A Purdue University archaeologist is utilizing drone technology to capture details and data from Bronze Age field sites in Armenia.
“Drones are a new tool in archaeologists’ toolkits,” said Ian Lindsay, an associate professor of anthropology who has been excavating in the South Caucasus region for 15 years.
“It’s a good alternative to kites, balloons or sitting in the bucket of a crane with a camera trying to visually document these ancient sites. Drones offer a detailed aerial perspective that we’ve never had before, and by leveraging this technology archaeologists can be more efficient in the field as drones give us an immediate sense of spatial science scale useful for planning excavation.”
Lindsay’s 3:49 minute video of various field Armenian sites from this summer is available online. The drone, flying 300 meters from the ground, navigated the valleys and mountains of the Tsaghkahovit Plain and Mt. Aragats region to provide a view that is better quality and less expensive than images captured by satellite or mapping imagery. Lindsay is co-director of Project ArAGATS, Archaeology and Geography of Ancient Transcaucasian Societies, that focuses on the exploration of southern Caucasia’s rich past and the preservation of modern Armenia’s diverse cultural heritage. Lindsay also is collaborating with Adam T. Smith, Cornell University professor and co-director of the Project ArAGATS, and the Aragats Foundation, which encourages and supports archaeological tourism, education and development in Armenia.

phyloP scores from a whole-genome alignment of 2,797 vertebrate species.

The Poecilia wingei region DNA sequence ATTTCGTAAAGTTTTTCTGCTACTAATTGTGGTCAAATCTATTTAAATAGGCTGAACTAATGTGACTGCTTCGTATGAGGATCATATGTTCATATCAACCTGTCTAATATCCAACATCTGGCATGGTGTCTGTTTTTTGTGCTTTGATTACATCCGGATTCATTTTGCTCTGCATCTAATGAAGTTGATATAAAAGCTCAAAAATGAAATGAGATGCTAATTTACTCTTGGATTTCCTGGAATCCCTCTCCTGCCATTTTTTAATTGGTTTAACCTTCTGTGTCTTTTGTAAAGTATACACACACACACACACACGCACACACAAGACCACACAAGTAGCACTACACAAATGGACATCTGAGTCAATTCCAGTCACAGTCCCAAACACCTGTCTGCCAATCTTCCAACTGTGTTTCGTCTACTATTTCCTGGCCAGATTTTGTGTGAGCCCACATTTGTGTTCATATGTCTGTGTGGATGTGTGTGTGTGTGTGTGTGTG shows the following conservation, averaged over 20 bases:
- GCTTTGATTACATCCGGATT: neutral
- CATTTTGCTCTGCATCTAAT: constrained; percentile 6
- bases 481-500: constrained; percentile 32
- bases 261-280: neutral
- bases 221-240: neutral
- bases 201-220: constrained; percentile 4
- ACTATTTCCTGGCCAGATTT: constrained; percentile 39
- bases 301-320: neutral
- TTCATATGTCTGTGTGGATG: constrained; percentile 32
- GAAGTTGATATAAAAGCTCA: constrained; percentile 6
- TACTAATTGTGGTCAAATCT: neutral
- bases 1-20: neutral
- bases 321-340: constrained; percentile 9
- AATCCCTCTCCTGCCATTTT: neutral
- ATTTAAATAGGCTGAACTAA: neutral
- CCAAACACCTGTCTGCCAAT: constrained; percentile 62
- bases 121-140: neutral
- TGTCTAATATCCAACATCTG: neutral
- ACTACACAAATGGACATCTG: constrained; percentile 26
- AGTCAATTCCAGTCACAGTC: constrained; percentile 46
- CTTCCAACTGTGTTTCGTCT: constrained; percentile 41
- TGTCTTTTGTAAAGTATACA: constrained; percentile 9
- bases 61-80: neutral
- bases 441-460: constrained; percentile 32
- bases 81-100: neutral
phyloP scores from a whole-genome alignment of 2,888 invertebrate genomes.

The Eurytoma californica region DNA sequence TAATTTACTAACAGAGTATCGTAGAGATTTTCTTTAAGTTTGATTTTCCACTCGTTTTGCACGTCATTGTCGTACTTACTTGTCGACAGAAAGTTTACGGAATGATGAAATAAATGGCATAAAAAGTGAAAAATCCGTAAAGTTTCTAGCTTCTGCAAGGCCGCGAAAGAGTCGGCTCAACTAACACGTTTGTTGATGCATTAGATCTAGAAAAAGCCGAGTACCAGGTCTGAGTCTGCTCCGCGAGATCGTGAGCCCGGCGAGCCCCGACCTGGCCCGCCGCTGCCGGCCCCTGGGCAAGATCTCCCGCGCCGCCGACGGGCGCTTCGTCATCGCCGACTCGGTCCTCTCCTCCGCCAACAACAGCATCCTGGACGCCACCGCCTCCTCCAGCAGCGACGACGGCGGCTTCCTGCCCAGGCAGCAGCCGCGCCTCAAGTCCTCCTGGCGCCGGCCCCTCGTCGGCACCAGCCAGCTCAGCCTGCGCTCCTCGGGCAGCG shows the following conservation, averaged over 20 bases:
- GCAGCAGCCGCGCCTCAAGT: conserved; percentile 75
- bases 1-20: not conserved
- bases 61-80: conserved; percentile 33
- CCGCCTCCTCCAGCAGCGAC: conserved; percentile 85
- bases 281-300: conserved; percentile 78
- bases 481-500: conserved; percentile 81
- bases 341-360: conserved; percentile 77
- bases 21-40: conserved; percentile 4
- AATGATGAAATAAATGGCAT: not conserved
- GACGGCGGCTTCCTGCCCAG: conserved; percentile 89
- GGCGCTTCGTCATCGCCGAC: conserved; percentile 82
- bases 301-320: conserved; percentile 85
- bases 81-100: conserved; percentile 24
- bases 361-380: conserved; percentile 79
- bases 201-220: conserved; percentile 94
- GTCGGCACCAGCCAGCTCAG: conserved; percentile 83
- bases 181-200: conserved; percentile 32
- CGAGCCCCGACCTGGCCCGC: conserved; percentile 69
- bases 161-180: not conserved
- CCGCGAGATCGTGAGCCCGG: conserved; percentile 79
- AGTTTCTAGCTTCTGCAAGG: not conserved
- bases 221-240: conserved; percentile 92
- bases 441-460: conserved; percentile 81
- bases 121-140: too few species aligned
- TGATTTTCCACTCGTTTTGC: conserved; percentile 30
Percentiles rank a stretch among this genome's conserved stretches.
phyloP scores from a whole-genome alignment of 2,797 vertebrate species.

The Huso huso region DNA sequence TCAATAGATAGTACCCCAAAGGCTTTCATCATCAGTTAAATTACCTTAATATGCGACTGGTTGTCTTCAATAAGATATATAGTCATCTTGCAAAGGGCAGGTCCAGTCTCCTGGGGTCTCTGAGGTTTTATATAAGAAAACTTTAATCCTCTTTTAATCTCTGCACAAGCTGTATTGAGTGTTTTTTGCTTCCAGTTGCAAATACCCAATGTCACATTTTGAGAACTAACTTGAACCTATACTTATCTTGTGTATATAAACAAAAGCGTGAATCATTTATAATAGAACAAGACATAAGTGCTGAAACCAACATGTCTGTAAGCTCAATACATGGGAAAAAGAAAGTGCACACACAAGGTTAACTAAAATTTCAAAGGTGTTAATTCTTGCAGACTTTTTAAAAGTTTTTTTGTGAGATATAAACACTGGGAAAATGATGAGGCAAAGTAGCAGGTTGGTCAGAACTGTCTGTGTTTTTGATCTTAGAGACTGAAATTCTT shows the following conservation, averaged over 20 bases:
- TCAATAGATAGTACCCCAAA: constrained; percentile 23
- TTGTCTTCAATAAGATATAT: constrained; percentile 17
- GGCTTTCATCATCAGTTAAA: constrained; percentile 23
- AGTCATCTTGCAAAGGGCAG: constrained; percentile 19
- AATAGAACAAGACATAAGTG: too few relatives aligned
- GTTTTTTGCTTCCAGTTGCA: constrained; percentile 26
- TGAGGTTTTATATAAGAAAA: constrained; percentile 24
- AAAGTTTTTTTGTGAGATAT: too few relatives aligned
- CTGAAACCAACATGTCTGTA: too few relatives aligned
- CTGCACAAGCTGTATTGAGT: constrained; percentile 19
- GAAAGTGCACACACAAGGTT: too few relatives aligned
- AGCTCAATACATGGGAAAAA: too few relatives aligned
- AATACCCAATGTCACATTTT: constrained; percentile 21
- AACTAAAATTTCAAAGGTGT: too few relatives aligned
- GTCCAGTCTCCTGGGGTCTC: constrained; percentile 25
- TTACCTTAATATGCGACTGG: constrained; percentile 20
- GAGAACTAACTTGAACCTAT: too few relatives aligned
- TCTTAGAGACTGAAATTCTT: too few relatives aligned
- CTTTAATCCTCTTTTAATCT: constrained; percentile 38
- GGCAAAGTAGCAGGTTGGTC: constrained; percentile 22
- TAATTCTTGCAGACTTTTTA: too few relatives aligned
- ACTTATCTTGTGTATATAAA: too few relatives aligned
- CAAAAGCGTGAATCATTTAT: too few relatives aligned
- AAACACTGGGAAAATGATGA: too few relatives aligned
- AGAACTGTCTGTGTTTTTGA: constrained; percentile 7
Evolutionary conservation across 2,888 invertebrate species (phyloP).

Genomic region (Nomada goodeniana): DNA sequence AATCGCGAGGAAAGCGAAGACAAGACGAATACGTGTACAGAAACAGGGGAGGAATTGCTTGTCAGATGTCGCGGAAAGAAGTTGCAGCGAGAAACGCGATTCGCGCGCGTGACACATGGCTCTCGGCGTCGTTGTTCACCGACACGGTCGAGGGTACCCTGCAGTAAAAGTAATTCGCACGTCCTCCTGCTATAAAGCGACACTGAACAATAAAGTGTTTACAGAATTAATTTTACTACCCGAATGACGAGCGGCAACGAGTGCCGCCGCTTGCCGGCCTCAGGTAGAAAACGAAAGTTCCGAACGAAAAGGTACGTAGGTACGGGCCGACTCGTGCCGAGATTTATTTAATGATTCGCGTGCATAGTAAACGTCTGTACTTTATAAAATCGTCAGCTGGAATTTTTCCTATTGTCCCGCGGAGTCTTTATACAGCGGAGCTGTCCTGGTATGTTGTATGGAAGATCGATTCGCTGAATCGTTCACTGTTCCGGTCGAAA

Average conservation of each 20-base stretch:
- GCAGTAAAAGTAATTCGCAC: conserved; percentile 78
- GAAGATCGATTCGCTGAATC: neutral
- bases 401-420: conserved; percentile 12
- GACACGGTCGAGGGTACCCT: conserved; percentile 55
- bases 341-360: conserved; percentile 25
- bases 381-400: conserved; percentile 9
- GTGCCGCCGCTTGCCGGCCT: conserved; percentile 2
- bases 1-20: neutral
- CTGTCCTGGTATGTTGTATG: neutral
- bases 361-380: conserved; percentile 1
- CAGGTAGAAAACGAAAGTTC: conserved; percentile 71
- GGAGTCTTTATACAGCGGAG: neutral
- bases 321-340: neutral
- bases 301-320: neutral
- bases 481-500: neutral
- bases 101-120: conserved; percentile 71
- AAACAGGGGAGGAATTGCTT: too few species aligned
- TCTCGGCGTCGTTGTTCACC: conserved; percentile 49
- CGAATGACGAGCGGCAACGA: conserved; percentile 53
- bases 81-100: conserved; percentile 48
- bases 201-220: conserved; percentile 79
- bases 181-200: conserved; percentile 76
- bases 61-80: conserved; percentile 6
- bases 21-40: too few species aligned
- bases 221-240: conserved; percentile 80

In addition to the spatial analysis of the hilly region, Lindsay also was able to use the drone images to count burials from the late Late Bronze Age, dating to 1500 BCE, a time period contemporary to King Tut in Egypt.
Lindsay also is interested in the development of metal production in the area, as well as trade and communication routes through the hilly region.
The first video project is now posted online on the vimeo feed of The Aragats Foundation (see above).